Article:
As a society we expect more hours worked must therefore equal more work done, and more success (and pay). High level roles could be more flexible, but it would take a significant shift in the expectations of society as to the role of work in our lives. It also neglects that if one person is wanting flexible arrangements, and another is willing to do whatever the company wants them to do, then that gives the latter a significant advantage in their likelihood of gaining the role.

That inflexible work arrangements happens to generally suit (some) men, is not in and of itself a gender bias.

For Super; why should an employer pay someone for a private decision that disadvantages (in terms of employee availability) the company that employs them? I much prefer the option that 'encourages' fathers to also take paternity leave, in terms of trying to spread the 'risk' of being a parent equally to either gender.
 

perthblue

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Just coming back to this; expectations of senior management is not really a gendered issue.

As a society we expect more hours worked must therefore equal more work done, and more success (and pay). High level roles could be more flexible, but it would take a significant shift in the expectations of society as to the role of work in our lives. It also neglects that if one person is wanting flexible arrangements, and another is willing to do whatever the company wants them to do, then that gives the latter a significant advantage in their likelihood of gaining the role.

That inflexible work arrangements happens to generally suit (some) men, is not in and of itself a gender bias.

For Super; why should an employer pay someone for a private decision that disadvantages (in terms of employee availability) the company that employs them? I much prefer the option that 'encourages' fathers to also take paternity leave, in terms of trying to spread the 'risk' of being a parent equally to either gender.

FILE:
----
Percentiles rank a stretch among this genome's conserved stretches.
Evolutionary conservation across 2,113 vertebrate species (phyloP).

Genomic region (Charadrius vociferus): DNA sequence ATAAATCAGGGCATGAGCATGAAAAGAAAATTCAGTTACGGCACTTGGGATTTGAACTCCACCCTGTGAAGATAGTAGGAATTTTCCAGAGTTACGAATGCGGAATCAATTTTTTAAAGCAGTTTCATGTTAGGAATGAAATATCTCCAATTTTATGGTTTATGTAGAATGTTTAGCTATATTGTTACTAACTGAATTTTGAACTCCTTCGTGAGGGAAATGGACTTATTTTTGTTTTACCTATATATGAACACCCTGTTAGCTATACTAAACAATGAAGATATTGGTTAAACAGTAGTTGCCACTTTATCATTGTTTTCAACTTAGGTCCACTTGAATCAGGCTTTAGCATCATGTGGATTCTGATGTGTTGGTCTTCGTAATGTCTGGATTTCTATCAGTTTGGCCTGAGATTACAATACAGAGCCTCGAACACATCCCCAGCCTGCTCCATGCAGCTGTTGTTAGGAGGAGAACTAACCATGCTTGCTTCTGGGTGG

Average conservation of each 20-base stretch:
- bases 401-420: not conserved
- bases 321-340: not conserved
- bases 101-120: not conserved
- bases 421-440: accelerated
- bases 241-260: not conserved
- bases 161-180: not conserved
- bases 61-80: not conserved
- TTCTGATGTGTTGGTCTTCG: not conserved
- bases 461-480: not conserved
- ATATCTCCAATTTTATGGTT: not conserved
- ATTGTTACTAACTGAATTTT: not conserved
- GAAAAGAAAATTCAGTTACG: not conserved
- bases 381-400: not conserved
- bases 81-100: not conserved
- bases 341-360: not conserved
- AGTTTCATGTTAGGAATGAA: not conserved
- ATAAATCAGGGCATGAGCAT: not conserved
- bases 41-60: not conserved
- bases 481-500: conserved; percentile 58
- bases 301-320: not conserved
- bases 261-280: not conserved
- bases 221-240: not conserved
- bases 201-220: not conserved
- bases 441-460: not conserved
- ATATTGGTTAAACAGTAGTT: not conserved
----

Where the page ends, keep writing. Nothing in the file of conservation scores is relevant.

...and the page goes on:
agree with this and I find it odd that anyone could believe that you could be devoted to your full-time role and to your children in equal measure. maybe if you handball them to a nanny or day-care from the moment they're born but thats not really parenting. this applies double if the person is aiming for some high power, high responsibility role. at the end of the day it's not really a gendered issue, it's about choice. you can choose to climb the corporate ladder or you can choose to be a mother. If you think being a mother is some huge inconvenience that needs to be mitigated through the workplace then perhaps don't have kids at all.
 

MrKK

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Is this your version of "as a mother" where you imply that having unprotected sex gives you some sort of unique insight.
The poster in question thinks it's possible to work from home and simultaneously parent a small child. Everyone who's had children knows that's not possible.

Whenever my son has been sick or on kindergarten holidays I'd take carers/annual leave to be at home with him. I would be deadset taking the piss if I said I'd work from home those days.
 

Toump Ass